I am a word freak, a language maven, a…a vocabularist. Okay, so maybe vocabularist isn’t actually a real word, but it should be because it describes me to a T. Last week, my pal/fellow editor/writer, Mae, came up to the lake to spend part of my writing week with me. We wrote and talked and read and talked and ate and talked and drank wine and talked and…well, you get the picture.
One thing Mae and I share is a love of words. We are both fascinated with language and how we use it, especially unusual or quirky terms. Yesterday, she sent me this note referencing something she’d read in political pundit Charles Krauthammer’s column.
Krauthammer used this sentence in one of his columns, and I knew you’d love the words… He was referencing the fact that Romney has one more debate, but he missed an opportunity at the last one. I could have translated the term, but wouldn’t have gotten what the underlying meaning was. Esprit d’escalier (“wit of the staircase”) is the French term for the devastating riposte that one should have given at dinner, but comes up with only on the way out, at the bottom of the staircase.
Esprit d’escalier—wow! What a great term for coming up with the right crushing reply just a little too late. And it has the added bonus of being French, which is always a win for me. Incorporating French into my everyday usage is fun and helps me remember enough of the language that I won’t embarrass myself next time I go to Paris (that is happening!).
Mon Amie is one my favorite endearments for friends and I often sign emails to close friends, Bises, which is the word for the French way of kissing each cheek in greeting. C’est la vie, c’est la guerre, c’est la pomme de terre is one of Son’s and my favorites. Translated literally, it’s “that’s life, that’s war, that’s a potato” but it means “That’s the way it goes” or “Dems de breaks,” and sometimes replaces merde (shit) when a disgusted French person is trying to be polite. I use Je ne sais quoi (I don’t know) and je t’aime (I love you) often. Husband and Son simply grin at each other. They know French is part of life with Nan, and that it’s not pretension on my part, but rather just a love of the language. Using French makes me happy.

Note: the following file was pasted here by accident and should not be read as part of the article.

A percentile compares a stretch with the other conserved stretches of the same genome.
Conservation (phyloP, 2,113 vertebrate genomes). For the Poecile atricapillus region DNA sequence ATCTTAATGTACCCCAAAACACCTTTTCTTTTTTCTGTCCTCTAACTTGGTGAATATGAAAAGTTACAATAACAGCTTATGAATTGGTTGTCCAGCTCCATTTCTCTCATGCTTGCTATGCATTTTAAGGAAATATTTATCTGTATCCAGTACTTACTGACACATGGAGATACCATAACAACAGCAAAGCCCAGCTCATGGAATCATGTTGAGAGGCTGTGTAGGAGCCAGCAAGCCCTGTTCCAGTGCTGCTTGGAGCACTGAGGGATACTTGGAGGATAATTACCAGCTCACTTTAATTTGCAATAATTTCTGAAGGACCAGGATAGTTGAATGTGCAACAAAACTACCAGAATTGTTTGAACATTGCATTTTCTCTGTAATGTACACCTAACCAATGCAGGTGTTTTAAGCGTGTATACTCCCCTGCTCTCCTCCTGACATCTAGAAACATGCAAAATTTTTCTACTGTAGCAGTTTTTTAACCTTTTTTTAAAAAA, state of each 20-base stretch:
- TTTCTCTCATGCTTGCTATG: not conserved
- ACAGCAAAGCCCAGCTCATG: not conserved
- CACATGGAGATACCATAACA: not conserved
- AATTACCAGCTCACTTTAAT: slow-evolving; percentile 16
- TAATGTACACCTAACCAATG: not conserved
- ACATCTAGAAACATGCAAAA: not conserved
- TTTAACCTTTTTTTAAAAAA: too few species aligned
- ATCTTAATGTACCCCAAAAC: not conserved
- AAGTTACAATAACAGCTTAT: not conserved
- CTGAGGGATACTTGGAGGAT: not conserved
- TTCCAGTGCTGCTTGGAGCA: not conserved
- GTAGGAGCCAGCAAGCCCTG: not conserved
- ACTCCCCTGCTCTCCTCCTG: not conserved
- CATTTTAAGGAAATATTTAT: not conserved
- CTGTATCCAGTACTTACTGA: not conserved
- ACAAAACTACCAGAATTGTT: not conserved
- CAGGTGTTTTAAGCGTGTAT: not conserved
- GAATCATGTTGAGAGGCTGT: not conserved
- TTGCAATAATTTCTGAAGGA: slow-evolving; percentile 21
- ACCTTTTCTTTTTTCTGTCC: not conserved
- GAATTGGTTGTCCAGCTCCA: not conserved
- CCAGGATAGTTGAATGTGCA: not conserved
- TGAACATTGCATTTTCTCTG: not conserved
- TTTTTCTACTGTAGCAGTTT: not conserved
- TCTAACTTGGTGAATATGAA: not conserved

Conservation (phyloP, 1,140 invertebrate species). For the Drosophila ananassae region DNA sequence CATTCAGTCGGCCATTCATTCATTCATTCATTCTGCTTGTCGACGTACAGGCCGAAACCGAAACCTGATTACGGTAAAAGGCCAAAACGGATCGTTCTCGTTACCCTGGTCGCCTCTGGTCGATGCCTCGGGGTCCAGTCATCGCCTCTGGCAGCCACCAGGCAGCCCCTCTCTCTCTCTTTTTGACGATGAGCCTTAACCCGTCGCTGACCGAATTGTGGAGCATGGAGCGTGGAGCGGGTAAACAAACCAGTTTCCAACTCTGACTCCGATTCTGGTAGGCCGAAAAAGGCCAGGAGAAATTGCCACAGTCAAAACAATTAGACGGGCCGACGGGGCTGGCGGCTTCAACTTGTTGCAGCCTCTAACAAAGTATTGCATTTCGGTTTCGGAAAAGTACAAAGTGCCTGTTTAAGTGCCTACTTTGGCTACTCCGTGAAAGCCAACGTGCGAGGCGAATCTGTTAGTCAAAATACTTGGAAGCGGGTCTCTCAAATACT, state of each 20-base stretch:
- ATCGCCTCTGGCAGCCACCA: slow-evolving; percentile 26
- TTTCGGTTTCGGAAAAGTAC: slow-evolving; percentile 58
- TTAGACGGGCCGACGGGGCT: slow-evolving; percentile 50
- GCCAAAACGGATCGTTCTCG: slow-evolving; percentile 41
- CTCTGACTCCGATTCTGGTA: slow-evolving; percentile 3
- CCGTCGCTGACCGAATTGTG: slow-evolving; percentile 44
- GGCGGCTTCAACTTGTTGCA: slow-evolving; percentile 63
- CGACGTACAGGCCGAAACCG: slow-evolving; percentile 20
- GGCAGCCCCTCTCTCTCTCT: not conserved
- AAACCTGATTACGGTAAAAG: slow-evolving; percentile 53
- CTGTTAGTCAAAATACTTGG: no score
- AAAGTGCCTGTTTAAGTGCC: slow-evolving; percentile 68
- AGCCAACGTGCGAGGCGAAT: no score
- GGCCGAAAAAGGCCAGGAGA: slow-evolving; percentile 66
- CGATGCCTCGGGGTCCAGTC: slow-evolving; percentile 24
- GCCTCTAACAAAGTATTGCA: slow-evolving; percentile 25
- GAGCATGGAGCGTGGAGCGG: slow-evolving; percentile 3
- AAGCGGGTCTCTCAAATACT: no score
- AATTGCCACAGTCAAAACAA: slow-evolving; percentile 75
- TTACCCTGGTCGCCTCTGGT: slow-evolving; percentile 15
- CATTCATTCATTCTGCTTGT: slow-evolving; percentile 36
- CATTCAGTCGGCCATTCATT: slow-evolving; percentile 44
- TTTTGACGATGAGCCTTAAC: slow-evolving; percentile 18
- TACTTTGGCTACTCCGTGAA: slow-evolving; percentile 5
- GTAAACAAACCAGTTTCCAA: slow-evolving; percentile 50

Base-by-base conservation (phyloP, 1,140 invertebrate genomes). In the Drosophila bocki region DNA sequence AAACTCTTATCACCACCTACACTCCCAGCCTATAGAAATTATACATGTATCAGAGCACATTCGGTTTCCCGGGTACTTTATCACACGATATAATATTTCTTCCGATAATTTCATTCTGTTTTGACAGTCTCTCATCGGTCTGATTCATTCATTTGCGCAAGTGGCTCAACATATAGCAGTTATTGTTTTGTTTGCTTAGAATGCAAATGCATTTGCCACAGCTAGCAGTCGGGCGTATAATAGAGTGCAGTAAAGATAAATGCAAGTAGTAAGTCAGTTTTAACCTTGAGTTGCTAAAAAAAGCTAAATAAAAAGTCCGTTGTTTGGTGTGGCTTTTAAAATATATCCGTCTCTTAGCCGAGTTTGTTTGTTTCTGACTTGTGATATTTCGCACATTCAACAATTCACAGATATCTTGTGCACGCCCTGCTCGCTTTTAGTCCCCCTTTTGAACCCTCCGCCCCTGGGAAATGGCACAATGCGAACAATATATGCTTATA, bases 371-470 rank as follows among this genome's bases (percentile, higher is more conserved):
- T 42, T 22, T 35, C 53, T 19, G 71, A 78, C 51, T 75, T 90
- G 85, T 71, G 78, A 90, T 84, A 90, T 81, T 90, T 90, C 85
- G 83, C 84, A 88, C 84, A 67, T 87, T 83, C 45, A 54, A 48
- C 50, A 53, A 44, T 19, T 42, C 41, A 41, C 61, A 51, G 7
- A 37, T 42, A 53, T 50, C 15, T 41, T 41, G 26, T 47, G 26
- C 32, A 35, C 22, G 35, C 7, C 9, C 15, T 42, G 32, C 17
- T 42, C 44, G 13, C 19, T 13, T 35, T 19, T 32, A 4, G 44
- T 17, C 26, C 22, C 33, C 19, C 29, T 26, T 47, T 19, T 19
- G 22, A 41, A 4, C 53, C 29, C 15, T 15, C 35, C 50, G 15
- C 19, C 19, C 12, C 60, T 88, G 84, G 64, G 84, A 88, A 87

As a writer and an editor, I have a passion for learning new words and using them. I got it from my mom, who also loved language and insisted we choose our words well. She spent serious time increasing our vocabularies with word games like Scrabble, Boggle, and Probe and crossword puzzles. To this day, family gatherings always include word games. Our latest fave is Apples to Apples—très fun! I’m a whiz at spelling, and if someone asks me what a word means, I can generally come up with the correct definition without running to a dictionary. My grasp of language and its appropriate use is part of why I’m a terrific copyeditor (I have clients who’ll testify, honest!). I adore discovering new words and finding ways to use them in my writing.
So talk to me—tell me your favorite foreign phrases—the ones that bring you joy when you have the opportunity to include them in a conversation. Or share a great English word that makes you gleeful when you have the chance to use it.